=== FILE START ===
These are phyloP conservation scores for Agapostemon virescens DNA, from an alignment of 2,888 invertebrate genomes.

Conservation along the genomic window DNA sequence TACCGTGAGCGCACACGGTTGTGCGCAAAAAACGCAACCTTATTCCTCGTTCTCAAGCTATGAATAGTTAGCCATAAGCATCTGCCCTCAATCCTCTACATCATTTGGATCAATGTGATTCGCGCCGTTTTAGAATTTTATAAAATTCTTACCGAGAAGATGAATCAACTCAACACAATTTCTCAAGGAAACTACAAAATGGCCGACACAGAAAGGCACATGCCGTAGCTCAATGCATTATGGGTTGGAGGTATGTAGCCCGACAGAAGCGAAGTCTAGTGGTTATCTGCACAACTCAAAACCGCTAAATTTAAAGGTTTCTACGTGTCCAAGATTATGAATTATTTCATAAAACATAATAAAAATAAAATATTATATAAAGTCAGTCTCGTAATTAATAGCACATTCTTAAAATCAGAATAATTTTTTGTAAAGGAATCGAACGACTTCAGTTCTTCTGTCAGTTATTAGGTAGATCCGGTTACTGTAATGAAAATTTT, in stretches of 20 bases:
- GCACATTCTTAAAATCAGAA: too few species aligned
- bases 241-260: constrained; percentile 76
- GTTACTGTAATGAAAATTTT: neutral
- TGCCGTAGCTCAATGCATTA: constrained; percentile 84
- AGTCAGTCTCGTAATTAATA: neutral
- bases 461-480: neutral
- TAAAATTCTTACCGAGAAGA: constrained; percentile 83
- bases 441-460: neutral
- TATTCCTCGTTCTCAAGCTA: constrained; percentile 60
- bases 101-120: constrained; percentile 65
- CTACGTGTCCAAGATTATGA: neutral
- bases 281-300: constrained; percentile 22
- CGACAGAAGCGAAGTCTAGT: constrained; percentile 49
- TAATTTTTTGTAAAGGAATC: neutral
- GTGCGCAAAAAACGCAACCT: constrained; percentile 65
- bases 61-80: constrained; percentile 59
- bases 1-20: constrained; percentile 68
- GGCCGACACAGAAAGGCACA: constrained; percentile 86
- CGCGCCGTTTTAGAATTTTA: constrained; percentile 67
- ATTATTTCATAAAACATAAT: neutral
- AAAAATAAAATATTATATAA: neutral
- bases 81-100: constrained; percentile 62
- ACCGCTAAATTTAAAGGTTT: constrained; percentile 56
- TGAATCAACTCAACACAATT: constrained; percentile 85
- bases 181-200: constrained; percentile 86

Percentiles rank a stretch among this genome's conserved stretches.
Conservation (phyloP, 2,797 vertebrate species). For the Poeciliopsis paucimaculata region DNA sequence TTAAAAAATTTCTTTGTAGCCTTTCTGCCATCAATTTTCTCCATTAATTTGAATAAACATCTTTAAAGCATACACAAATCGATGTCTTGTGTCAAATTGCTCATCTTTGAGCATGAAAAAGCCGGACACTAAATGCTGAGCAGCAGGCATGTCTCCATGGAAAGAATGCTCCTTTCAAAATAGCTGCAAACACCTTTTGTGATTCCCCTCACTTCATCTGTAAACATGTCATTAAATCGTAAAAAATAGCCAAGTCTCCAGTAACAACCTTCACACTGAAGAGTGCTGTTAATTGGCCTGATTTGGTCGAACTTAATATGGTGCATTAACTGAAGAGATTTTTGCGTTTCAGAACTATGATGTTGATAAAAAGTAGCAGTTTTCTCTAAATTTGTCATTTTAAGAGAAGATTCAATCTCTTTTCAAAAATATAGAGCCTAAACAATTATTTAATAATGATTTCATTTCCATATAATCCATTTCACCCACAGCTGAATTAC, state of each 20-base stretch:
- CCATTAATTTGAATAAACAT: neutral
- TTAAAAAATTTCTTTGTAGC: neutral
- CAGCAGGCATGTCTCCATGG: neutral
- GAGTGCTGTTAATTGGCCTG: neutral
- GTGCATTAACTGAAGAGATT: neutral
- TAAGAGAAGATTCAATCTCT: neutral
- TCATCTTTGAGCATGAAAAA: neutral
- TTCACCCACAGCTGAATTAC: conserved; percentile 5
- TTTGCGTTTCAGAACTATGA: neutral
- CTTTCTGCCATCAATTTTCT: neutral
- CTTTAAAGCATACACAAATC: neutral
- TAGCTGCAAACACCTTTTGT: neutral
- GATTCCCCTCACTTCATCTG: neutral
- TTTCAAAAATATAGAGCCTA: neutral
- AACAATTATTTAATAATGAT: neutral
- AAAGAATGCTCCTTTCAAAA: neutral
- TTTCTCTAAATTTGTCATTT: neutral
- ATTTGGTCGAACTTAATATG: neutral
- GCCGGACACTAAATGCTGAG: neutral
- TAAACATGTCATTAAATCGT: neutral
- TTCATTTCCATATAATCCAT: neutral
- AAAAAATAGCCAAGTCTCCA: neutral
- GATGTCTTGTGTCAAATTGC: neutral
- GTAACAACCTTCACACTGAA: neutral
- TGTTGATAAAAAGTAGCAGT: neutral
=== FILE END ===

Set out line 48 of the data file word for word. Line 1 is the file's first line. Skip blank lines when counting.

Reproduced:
- GCCGGACACTAAATGCTGAG: neutral